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I want to drive 2 inch 7segment display(common anode) using pic microcontroller. The forward voltage of segment is around 7v.

The emitter of the pnp transistor is connected to the12v power supply. And collector to the common anode pin of 7segment. Base is connected to the pic output pin via base resistor. The common cathode pins are connected to the serial in parallel out shift register via resistors. I don't have a diagram with me right now, that's why this much explanation.

My question is, can I switch on/off the transistors using 5v out from pic or I need 12v input to make the transistor switch since the emitter is connected to 12v. Because the transistors never goes to cutoff state, always on.

Kindly please give a solution for this... Thanks

Nikhil.

schematic

simulate this circuit – Schematic created using CircuitLab

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    \$\begingroup\$ Did you know we have an online schematic editor? If you edit your question and hit the button above the text window which looks like a little diode/capacitor/resistor circuit you can then draw what you have in mind. Your question will be much easier to understand and answer if you do ... \$\endgroup\$ – brhans Jul 21 '15 at 12:32
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That won't work, in fact it's likely to kill your PIC and maybe other stuff, especially if you don't have a base resistor (as you've shown it). The E-B junction of the transistor will cause the 5V supply to rise to about 11.3V. An older midrange PIC might survive, but I think the newer ones will die for sure.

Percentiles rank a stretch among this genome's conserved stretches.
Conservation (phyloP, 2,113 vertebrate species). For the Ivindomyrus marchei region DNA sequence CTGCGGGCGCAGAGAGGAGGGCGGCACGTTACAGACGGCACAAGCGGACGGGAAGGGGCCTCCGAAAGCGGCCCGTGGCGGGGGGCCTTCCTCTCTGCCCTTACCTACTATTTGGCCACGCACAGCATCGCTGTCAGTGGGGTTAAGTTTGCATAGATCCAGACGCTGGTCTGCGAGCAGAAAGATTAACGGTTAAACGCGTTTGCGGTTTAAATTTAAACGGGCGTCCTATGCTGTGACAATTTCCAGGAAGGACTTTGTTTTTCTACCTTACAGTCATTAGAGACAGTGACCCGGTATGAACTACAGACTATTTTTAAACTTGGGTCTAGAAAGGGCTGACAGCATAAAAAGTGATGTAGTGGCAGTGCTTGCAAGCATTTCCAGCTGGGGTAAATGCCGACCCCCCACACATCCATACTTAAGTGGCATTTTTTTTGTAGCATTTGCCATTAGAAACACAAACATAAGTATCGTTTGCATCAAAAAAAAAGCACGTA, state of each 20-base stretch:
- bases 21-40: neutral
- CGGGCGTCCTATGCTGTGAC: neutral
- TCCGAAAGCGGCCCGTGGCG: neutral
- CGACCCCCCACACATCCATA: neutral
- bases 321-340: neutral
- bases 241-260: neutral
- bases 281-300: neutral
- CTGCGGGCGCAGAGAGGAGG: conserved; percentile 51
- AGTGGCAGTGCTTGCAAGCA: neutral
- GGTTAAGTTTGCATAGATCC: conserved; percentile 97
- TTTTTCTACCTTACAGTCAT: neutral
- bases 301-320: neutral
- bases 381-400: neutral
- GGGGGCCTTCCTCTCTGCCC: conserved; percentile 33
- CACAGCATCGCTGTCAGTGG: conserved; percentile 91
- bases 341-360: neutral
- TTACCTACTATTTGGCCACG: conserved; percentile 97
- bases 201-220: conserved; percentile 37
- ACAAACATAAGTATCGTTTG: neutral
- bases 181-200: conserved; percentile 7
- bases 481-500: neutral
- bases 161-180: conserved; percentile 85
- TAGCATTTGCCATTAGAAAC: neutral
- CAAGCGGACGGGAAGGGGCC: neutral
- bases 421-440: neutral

You need a level-shifting NPN transistor (or MOSFET) as so:

schematic

simulate this circuit – Schematic created using CircuitLab

You could replace Q1 and R1 with a small-signal MOSFET such as a 2N7000 if you like.

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Assuming the diagram I've added to your question is what you have in mind, then that cannot work.

You need to let the base of the transistor get up to 12V to shut off the LED. With a 5V signal, you can't do that.

The diagram below will do what you need. You will have to change the driving logic (5V means LED on, 0v is LED off.)

The parts and values are representative only. You'll need to modify them based on the transistors and current that you actually need/use.

schematic

simulate this circuit – Schematic created using CircuitLab

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Problem with your circuit is that the top PNP transistor will never be off. Have a look at this information and see how to drive a load powered at a different level than that of the the MCU : Driving P-Channel MOSFETs with a Microcontroller

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  • \$\begingroup\$ Thanks all for the comments. Now its clear. First I have to convert the signal to 12v and then fed in to pnp transistor. Then it will work. But my actual design consist of 9rows and 8columns of segments, total of 57segments. So i need 8 driver circuits to drive 8 columns. It will be bulky if I use transistors. Is there any ic to do this job. \$\endgroup\$ – Nikhil Jul 22 '15 at 3:17
  • \$\begingroup\$ Can i use ULN2803 for this.Because its input is 5v tolerant . And output similar to pnp transistor. Usually(i think) uln2803 is used for current sinking purpose. Can i use it for current sourcing purpose. \$\endgroup\$ – Nikhil Jul 22 '15 at 7:31
  • \$\begingroup\$ ULN2803 is a low side driver. \$\endgroup\$ – basileu Jul 22 '15 at 9:35
  • \$\begingroup\$ ULN2803 is a low side driver. You can use it to control the state on the LEDs from the shift registers, while the common anodes of the segments are tied to VCC \$\endgroup\$ – basileu Jul 22 '15 at 9:42
  • \$\begingroup\$ Common anodes cannot be connected to vcc since I am displaying one column at a time. There should be something in between vcc and common anodes, a transistor or an ic. \$\endgroup\$ – Nikhil Jul 22 '15 at 11:34

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